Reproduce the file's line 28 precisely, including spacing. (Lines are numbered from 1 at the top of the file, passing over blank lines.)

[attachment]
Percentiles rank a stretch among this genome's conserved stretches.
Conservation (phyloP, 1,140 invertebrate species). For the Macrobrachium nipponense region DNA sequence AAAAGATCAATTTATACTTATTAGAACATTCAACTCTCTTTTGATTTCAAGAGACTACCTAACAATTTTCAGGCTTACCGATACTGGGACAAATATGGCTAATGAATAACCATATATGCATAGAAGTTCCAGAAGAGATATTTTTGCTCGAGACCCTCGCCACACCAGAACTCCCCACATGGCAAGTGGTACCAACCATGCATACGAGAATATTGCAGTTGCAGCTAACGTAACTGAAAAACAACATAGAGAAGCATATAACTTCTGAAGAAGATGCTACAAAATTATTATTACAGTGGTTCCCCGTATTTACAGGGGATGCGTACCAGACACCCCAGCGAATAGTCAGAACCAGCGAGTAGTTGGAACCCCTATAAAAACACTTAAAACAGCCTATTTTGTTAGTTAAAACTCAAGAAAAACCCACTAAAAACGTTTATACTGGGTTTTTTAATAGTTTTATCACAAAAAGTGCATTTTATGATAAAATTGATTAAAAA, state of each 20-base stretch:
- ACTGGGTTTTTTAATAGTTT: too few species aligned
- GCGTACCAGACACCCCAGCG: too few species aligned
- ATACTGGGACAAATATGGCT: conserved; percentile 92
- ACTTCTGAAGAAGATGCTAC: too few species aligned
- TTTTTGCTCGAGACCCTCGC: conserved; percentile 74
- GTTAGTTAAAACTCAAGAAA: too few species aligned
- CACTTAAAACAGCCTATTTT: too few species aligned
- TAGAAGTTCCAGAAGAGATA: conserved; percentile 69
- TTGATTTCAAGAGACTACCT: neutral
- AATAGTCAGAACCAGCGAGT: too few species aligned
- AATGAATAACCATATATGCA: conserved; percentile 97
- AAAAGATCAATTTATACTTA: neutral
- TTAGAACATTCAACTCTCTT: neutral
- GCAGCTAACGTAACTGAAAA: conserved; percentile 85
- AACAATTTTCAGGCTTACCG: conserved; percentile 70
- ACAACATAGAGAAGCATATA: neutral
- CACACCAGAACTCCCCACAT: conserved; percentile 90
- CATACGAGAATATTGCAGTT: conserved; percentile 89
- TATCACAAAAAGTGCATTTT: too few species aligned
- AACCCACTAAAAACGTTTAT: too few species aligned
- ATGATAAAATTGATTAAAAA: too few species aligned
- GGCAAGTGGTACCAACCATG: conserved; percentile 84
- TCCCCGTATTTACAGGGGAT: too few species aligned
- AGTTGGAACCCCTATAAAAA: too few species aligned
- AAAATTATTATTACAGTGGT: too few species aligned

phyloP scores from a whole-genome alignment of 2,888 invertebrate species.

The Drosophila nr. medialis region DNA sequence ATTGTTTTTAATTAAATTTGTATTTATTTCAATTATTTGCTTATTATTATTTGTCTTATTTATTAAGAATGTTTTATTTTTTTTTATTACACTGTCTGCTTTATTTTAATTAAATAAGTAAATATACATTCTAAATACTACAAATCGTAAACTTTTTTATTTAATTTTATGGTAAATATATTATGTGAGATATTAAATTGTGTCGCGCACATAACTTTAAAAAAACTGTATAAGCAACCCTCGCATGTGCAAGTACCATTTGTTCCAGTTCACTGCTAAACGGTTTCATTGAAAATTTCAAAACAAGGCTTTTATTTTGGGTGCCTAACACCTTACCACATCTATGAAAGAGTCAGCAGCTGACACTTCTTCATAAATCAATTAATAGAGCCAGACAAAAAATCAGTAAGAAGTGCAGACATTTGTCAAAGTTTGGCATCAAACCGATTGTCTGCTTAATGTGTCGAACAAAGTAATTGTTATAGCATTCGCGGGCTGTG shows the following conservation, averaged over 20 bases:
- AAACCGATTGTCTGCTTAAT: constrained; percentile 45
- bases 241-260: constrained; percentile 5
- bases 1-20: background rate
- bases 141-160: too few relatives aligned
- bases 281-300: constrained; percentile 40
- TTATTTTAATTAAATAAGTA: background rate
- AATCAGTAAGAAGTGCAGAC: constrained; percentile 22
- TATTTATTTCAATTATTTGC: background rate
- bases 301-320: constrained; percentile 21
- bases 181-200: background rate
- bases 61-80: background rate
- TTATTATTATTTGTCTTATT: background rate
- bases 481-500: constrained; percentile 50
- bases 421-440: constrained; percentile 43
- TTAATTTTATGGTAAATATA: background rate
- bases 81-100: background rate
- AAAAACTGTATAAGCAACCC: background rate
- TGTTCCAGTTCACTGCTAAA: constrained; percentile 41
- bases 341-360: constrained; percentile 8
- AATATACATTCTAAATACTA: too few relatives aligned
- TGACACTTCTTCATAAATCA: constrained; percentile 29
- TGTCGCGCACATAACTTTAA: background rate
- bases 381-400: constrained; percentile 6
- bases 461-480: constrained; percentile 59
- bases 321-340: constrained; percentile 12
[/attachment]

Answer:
phyloP scores from a whole-genome alignment of 2,888 invertebrate species.